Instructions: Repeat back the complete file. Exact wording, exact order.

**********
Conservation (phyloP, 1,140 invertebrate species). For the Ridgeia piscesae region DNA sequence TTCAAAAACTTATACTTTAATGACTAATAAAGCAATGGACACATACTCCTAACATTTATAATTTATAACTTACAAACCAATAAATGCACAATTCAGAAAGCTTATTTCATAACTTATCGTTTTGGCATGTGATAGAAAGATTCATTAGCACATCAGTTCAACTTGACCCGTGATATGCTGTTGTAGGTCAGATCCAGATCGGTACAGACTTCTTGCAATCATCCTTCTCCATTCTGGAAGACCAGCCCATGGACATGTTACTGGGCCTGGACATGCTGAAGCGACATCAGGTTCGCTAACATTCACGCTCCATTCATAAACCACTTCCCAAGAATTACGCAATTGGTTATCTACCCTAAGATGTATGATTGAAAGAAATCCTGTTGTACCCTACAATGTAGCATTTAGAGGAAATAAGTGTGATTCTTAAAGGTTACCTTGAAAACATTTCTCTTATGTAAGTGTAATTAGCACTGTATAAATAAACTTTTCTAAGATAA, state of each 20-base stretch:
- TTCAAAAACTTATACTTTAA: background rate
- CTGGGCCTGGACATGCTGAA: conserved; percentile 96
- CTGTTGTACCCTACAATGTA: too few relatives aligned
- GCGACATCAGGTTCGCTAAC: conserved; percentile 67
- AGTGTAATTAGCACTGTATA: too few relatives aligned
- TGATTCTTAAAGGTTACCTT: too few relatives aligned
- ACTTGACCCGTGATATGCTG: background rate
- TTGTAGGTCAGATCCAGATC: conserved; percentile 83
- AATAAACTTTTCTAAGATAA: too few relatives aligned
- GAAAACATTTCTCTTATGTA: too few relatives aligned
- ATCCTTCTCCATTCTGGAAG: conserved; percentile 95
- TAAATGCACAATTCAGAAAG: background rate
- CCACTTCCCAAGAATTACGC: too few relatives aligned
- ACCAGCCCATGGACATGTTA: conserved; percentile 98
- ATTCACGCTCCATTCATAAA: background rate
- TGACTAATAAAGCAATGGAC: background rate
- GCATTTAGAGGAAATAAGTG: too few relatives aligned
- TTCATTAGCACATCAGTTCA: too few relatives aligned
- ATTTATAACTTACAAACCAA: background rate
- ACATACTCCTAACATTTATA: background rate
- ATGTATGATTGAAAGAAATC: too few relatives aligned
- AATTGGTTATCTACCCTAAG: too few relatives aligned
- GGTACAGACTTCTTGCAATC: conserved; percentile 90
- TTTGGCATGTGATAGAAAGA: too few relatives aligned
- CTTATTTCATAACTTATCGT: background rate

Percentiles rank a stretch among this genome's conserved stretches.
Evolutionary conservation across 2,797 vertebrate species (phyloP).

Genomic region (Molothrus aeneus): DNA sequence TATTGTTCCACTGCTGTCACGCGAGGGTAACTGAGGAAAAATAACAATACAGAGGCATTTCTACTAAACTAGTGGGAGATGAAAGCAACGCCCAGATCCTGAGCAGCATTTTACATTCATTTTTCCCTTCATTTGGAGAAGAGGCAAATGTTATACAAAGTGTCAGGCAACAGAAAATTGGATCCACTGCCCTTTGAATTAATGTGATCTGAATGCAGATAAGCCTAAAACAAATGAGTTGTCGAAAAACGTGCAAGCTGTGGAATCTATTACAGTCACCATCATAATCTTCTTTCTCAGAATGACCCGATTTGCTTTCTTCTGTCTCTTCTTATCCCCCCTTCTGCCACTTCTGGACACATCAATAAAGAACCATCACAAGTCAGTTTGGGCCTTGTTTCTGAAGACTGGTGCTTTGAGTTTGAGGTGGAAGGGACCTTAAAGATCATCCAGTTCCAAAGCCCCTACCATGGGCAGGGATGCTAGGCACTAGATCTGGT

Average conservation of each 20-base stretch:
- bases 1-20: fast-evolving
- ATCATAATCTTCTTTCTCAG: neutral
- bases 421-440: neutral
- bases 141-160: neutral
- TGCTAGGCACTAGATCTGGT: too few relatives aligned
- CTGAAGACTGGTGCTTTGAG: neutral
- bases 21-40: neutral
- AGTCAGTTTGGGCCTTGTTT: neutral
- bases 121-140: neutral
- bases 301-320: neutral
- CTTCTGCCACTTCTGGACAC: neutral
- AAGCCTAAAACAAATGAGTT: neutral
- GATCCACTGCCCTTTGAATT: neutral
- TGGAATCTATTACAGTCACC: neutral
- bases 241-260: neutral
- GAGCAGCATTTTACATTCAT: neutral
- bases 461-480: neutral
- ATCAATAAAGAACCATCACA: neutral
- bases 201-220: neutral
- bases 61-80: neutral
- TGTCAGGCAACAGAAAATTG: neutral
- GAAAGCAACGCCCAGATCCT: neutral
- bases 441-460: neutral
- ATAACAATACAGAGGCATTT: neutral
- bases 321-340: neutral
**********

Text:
Conservation (phyloP, 1,140 invertebrate species). For the Ridgeia piscesae region DNA sequence TTCAAAAACTTATACTTTAATGACTAATAAAGCAATGGACACATACTCCTAACATTTATAATTTATAACTTACAAACCAATAAATGCACAATTCAGAAAGCTTATTTCATAACTTATCGTTTTGGCATGTGATAGAAAGATTCATTAGCACATCAGTTCAACTTGACCCGTGATATGCTGTTGTAGGTCAGATCCAGATCGGTACAGACTTCTTGCAATCATCCTTCTCCATTCTGGAAGACCAGCCCATGGACATGTTACTGGGCCTGGACATGCTGAAGCGACATCAGGTTCGCTAACATTCACGCTCCATTCATAAACCACTTCCCAAGAATTACGCAATTGGTTATCTACCCTAAGATGTATGATTGAAAGAAATCCTGTTGTACCCTACAATGTAGCATTTAGAGGAAATAAGTGTGATTCTTAAAGGTTACCTTGAAAACATTTCTCTTATGTAAGTGTAATTAGCACTGTATAAATAAACTTTTCTAAGATAA, state of each 20-base stretch:
- TTCAAAAACTTATACTTTAA: background rate
- CTGGGCCTGGACATGCTGAA: conserved; percentile 96
- CTGTTGTACCCTACAATGTA: too few relatives aligned
- GCGACATCAGGTTCGCTAAC: conserved; percentile 67
- AGTGTAATTAGCACTGTATA: too few relatives aligned
- TGATTCTTAAAGGTTACCTT: too few relatives aligned
- ACTTGACCCGTGATATGCTG: background rate
- TTGTAGGTCAGATCCAGATC: conserved; percentile 83
- AATAAACTTTTCTAAGATAA: too few relatives aligned
- GAAAACATTTCTCTTATGTA: too few relatives aligned
- ATCCTTCTCCATTCTGGAAG: conserved; percentile 95
- TAAATGCACAATTCAGAAAG: background rate
- CCACTTCCCAAGAATTACGC: too few relatives aligned
- ACCAGCCCATGGACATGTTA: conserved; percentile 98
- ATTCACGCTCCATTCATAAA: background rate
- TGACTAATAAAGCAATGGAC: background rate
- GCATTTAGAGGAAATAAGTG: too few relatives aligned
- TTCATTAGCACATCAGTTCA: too few relatives aligned
- ATTTATAACTTACAAACCAA: background rate
- ACATACTCCTAACATTTATA: background rate
- ATGTATGATTGAAAGAAATC: too few relatives aligned
- AATTGGTTATCTACCCTAAG: too few relatives aligned
- GGTACAGACTTCTTGCAATC: conserved; percentile 90
- TTTGGCATGTGATAGAAAGA: too few relatives aligned
- CTTATTTCATAACTTATCGT: background rate

Percentiles rank a stretch among this genome's conserved stretches.
Evolutionary conservation across 2,797 vertebrate species (phyloP).

Genomic region (Molothrus aeneus): DNA sequence TATTGTTCCACTGCTGTCACGCGAGGGTAACTGAGGAAAAATAACAATACAGAGGCATTTCTACTAAACTAGTGGGAGATGAAAGCAACGCCCAGATCCTGAGCAGCATTTTACATTCATTTTTCCCTTCATTTGGAGAAGAGGCAAATGTTATACAAAGTGTCAGGCAACAGAAAATTGGATCCACTGCCCTTTGAATTAATGTGATCTGAATGCAGATAAGCCTAAAACAAATGAGTTGTCGAAAAACGTGCAAGCTGTGGAATCTATTACAGTCACCATCATAATCTTCTTTCTCAGAATGACCCGATTTGCTTTCTTCTGTCTCTTCTTATCCCCCCTTCTGCCACTTCTGGACACATCAATAAAGAACCATCACAAGTCAGTTTGGGCCTTGTTTCTGAAGACTGGTGCTTTGAGTTTGAGGTGGAAGGGACCTTAAAGATCATCCAGTTCCAAAGCCCCTACCATGGGCAGGGATGCTAGGCACTAGATCTGGT

Average conservation of each 20-base stretch:
- bases 1-20: fast-evolving
- ATCATAATCTTCTTTCTCAG: neutral
- bases 421-440: neutral
- bases 141-160: neutral
- TGCTAGGCACTAGATCTGGT: too few relatives aligned
- CTGAAGACTGGTGCTTTGAG: neutral
- bases 21-40: neutral
- AGTCAGTTTGGGCCTTGTTT: neutral
- bases 121-140: neutral
- bases 301-320: neutral
- CTTCTGCCACTTCTGGACAC: neutral
- AAGCCTAAAACAAATGAGTT: neutral
- GATCCACTGCCCTTTGAATT: neutral
- TGGAATCTATTACAGTCACC: neutral
- bases 241-260: neutral
- GAGCAGCATTTTACATTCAT: neutral
- bases 461-480: neutral
- ATCAATAAAGAACCATCACA: neutral
- bases 201-220: neutral
- bases 61-80: neutral
- TGTCAGGCAACAGAAAATTG: neutral
- GAAAGCAACGCCCAGATCCT: neutral
- bases 441-460: neutral
- ATAACAATACAGAGGCATTT: neutral
- bases 321-340: neutral